Investors are learning that online advertising stocks may be just as vulnerable as old-school media companies amid a looming potential economic downturn.

Concerns over the sector have grown since Snap Inc. slashed its forecast in May, warning that a weaker economic outlook was weighing on its ad business. That sparked a selloff of more than 40 per cent, its biggest one-day drop ever, and the stock is now down about 70 per cent in 2022. The parent of Snapchat releases second-quarter results Thursday after the market closes.

Facebook parent Meta Platforms Inc. is down almost 50 per cent this year, as is ad-tech provider Trade Desk Inc. The losses have come as the Federal Reserve aggressively raises interest rates to combat inflation, weighing on the growth outlook. The Nasdaq 100 Index is down about 25 per cent in 2022. 

While the industry has benefited from the long-term tailwind of ad spending shifting to digital from print and broadcast, the growth in publicity budgets is likely to take a hit as business gets tougher. In addition, higher rates have hurt the valuations of companies that are priced based on expected growth far out in the future, while social-media stocks also have been struggling against a changed privacy policy at Apple Inc. that has diminished their ability to target ads.

“There are still too many headwinds to get excited in the near term,” said Jordan Kahn, chief investment officer of ACM Funds. “Overall, you’re going to need to see a new upcycle for earnings before these names start moving higher.”

Industry watchers already are cutting their forecasts for this year. GroupM, a media investment company, expects ad revenue growth of 8.4 per cent, excluding US political ads. That’s slower than the 24.3 per cent pace set in 2021, and down from the 9.7 per cent that GroupM expected for 2022 at the end of last year. 

While the onset of the pandemic triggered a recession in 2020, that was a brief, one-time shock, caused by an outbreak that kept people at home and in front of their computers -- a favorable environment for online businesses. A 2022 recession, should one hit, will be a classic cycle: Rapid growth and inflation prompts higher interest rates, cooling the economy and causing advertisers to cut their spending.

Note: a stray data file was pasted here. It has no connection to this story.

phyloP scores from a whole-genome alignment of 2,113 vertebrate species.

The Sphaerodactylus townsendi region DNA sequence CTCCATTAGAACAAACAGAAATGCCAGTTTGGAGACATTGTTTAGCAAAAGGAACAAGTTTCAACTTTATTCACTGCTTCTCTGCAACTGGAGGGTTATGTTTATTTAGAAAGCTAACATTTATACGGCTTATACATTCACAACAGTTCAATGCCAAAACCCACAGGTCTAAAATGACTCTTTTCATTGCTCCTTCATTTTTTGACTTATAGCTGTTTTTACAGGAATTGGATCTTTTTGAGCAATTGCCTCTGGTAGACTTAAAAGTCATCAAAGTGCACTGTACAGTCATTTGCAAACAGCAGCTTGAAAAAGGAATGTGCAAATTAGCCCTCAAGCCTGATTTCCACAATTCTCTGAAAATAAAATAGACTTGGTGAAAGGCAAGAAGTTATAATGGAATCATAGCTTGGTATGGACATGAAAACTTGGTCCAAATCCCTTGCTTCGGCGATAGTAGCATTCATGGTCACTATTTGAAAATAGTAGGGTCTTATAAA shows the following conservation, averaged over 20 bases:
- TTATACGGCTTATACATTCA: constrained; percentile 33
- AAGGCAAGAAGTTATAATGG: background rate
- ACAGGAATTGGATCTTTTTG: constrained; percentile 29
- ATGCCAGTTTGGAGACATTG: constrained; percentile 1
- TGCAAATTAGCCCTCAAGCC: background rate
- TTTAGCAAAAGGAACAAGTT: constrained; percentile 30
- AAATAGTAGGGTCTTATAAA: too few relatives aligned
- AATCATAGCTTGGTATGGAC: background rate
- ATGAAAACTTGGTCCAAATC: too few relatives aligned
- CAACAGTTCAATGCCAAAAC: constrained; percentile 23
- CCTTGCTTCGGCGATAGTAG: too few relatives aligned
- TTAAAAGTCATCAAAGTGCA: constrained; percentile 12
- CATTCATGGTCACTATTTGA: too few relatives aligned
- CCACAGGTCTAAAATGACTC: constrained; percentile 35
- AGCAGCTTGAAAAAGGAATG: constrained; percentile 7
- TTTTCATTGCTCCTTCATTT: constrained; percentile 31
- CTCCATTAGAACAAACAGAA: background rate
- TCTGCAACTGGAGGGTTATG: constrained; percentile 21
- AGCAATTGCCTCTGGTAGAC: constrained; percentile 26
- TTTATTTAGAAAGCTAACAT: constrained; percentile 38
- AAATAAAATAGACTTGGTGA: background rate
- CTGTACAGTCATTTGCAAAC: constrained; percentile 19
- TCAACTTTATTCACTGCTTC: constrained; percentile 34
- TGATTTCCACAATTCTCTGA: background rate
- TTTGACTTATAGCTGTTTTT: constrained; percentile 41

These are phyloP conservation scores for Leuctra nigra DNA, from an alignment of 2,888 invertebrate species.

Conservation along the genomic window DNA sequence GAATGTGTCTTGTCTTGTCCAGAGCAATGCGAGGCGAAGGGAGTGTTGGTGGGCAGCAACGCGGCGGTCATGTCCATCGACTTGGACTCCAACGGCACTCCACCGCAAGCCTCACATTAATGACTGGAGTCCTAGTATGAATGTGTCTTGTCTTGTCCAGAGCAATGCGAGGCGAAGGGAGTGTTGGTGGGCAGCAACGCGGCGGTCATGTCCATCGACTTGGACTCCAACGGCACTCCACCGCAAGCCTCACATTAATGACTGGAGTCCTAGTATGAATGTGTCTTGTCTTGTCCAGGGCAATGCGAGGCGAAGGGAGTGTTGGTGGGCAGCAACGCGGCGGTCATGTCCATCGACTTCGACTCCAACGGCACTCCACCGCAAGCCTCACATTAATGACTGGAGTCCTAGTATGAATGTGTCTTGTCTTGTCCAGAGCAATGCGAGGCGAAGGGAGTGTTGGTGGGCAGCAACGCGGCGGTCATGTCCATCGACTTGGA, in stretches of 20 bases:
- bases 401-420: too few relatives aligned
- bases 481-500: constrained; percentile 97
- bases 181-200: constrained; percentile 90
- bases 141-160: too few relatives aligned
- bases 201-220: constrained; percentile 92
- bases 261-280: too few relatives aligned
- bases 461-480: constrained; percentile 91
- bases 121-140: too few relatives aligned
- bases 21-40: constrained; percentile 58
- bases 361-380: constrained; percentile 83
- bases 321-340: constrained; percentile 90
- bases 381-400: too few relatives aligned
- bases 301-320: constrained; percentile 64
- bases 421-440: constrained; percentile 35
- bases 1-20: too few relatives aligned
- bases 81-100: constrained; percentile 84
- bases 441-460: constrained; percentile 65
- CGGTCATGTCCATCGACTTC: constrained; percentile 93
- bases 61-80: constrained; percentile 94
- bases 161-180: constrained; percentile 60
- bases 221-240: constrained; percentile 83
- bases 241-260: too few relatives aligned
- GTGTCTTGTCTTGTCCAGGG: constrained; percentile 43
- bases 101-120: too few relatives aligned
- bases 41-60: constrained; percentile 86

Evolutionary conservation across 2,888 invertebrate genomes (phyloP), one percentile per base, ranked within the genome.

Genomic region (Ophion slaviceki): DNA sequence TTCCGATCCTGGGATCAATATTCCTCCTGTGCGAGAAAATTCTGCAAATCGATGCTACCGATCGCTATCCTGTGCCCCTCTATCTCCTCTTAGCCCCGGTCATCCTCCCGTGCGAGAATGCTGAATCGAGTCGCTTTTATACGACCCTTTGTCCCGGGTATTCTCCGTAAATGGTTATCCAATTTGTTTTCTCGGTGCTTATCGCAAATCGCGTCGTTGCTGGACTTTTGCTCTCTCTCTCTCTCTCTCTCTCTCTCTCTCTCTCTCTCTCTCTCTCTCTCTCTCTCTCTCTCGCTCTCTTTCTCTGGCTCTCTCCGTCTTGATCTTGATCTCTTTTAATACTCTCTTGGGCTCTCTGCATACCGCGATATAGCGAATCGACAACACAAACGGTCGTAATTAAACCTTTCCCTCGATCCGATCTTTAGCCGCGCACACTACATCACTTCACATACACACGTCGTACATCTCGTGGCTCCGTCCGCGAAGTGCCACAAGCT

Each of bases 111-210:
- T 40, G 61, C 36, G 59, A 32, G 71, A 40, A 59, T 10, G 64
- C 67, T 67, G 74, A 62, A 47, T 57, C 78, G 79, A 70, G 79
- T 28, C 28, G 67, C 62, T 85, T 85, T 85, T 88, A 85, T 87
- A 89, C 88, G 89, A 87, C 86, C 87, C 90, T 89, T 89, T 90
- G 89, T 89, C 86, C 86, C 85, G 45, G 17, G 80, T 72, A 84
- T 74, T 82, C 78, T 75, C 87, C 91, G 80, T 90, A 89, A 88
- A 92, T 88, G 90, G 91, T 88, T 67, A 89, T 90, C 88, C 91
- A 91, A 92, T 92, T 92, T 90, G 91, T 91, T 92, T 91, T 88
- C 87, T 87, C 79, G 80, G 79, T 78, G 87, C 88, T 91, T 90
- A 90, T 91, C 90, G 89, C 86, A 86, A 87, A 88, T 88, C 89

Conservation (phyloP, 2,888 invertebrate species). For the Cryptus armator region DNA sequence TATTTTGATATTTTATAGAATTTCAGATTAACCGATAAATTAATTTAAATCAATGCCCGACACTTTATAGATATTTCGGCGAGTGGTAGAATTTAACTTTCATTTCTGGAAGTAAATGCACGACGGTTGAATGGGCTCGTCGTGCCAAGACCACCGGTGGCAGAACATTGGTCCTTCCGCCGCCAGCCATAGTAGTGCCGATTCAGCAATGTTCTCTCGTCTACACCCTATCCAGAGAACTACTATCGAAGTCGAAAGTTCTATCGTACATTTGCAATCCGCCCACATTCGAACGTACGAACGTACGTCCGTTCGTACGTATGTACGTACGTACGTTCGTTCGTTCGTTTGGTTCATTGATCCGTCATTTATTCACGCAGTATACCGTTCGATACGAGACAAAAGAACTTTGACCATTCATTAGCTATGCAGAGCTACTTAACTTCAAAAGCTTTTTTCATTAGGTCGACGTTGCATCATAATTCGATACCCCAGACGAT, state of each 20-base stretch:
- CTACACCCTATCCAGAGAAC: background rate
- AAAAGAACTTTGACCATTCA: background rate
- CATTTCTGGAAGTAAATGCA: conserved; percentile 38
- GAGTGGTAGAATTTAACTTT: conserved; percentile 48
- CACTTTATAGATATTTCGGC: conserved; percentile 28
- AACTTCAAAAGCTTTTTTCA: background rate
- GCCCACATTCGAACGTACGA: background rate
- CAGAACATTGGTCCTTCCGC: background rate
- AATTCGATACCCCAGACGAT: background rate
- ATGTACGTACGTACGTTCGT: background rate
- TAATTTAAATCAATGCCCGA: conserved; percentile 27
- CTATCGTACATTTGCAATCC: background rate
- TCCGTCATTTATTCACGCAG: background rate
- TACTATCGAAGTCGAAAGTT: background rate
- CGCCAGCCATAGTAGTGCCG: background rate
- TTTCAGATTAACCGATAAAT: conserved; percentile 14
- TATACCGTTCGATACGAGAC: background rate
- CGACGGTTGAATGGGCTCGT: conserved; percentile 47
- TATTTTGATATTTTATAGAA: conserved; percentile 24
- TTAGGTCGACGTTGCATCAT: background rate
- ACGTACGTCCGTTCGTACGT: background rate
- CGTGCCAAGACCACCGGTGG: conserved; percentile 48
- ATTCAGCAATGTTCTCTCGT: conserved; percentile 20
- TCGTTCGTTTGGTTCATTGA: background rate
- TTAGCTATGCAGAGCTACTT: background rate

Most of the companies that dominate online advertising went public after the Great Recession of 2008-2009, so investors are getting their first taste of how well their businesses and share prices will hold up in a tough economy. One exception: behemoth Alphabet Inc., which went public as Google Inc. in 2004. The stock lost two thirds of its value from the peak in late 2007 to the bottom a year later. 

Kahn singled out Trade Desk as a stock that still looks risky despite strong long-term prospects; it trades at almost 45 times estimated earnings. “Even though it has beaten expectations for several straight quarters, that’s still a premium valuation for a bear market,” he said. 

There is one ad stock that Wall Street remains almost unanimously favorable on: Alphabet. The Google parent has nearly 100 per cent buy ratings among analysts, who note steady demand for its search and YouTube businesses, along with a stock trading at less than 17 times estimated earnings, a multiple that’s below its long-term average and the market overall.

“The valuation is not at all demanding for such a great company,” said Aaron Dunn, who oversees more than US$4 billion at Eaton Vance Management. He said other stocks in the sector continued to look more speculative, even as he expects advertising to continue shifting online over the long term.

“Online ads are here to stay and likely to grow,” he said. “That said, the trend over the past year or two was unsustainable, and we’re getting payback for that today.”



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Shares of Netflix Inc. rose 7 per cent in premarket trading Wednesday after the video-streaming giant reported that it lost fewer than half the number of customers that analysts had estimated it would shed. Through Tuesday’s close the Los Gatos, California-based company was this year’s worst-performing stock in both the S&P 500 and the tech-heavy Nasdaq 100 by a wide margin. If premarket gains hold, Netflix will still be down about 64 per cent this year, topping losses by Etsy Inc. in the S&P 500 and Align Technology Inc. in the Nasdaq 100.